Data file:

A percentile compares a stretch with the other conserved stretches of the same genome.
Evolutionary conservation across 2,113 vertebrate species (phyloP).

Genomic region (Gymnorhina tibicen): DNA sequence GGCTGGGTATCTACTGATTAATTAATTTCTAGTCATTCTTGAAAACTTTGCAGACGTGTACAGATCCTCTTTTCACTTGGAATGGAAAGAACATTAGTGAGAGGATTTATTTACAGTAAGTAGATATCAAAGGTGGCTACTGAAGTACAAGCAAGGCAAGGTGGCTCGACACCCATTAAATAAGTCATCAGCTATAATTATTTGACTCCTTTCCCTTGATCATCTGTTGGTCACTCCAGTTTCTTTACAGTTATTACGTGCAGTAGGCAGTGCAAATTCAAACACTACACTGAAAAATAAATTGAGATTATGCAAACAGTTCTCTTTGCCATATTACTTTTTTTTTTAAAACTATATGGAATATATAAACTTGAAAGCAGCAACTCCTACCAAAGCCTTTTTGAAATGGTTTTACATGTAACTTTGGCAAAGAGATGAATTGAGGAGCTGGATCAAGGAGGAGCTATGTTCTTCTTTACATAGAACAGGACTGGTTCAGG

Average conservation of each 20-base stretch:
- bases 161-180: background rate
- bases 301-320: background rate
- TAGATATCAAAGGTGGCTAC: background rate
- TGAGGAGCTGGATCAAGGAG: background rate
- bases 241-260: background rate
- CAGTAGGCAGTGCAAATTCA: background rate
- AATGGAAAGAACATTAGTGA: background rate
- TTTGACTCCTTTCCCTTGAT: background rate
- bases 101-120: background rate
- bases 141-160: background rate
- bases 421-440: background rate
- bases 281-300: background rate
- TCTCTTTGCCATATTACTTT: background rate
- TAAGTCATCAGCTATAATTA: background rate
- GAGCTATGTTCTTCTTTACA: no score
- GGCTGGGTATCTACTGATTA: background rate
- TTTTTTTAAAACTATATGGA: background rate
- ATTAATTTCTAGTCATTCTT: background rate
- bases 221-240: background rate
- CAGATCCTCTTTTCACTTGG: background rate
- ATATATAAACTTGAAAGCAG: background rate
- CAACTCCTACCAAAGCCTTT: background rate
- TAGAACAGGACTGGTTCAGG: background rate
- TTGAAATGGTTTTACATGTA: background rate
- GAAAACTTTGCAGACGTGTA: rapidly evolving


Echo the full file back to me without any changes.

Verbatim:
A percentile compares a stretch with the other conserved stretches of the same genome.
Evolutionary conservation across 2,113 vertebrate species (phyloP).

Genomic region (Gymnorhina tibicen): DNA sequence GGCTGGGTATCTACTGATTAATTAATTTCTAGTCATTCTTGAAAACTTTGCAGACGTGTACAGATCCTCTTTTCACTTGGAATGGAAAGAACATTAGTGAGAGGATTTATTTACAGTAAGTAGATATCAAAGGTGGCTACTGAAGTACAAGCAAGGCAAGGTGGCTCGACACCCATTAAATAAGTCATCAGCTATAATTATTTGACTCCTTTCCCTTGATCATCTGTTGGTCACTCCAGTTTCTTTACAGTTATTACGTGCAGTAGGCAGTGCAAATTCAAACACTACACTGAAAAATAAATTGAGATTATGCAAACAGTTCTCTTTGCCATATTACTTTTTTTTTTAAAACTATATGGAATATATAAACTTGAAAGCAGCAACTCCTACCAAAGCCTTTTTGAAATGGTTTTACATGTAACTTTGGCAAAGAGATGAATTGAGGAGCTGGATCAAGGAGGAGCTATGTTCTTCTTTACATAGAACAGGACTGGTTCAGG

Average conservation of each 20-base stretch:
- bases 161-180: background rate
- bases 301-320: background rate
- TAGATATCAAAGGTGGCTAC: background rate
- TGAGGAGCTGGATCAAGGAG: background rate
- bases 241-260: background rate
- CAGTAGGCAGTGCAAATTCA: background rate
- AATGGAAAGAACATTAGTGA: background rate
- TTTGACTCCTTTCCCTTGAT: background rate
- bases 101-120: background rate
- bases 141-160: background rate
- bases 421-440: background rate
- bases 281-300: background rate
- TCTCTTTGCCATATTACTTT: background rate
- TAAGTCATCAGCTATAATTA: background rate
- GAGCTATGTTCTTCTTTACA: no score
- GGCTGGGTATCTACTGATTA: background rate
- TTTTTTTAAAACTATATGGA: background rate
- ATTAATTTCTAGTCATTCTT: background rate
- bases 221-240: background rate
- CAGATCCTCTTTTCACTTGG: background rate
- ATATATAAACTTGAAAGCAG: background rate
- CAACTCCTACCAAAGCCTTT: background rate
- TAGAACAGGACTGGTTCAGG: background rate
- TTGAAATGGTTTTACATGTA: background rate
- GAAAACTTTGCAGACGTGTA: rapidly evolving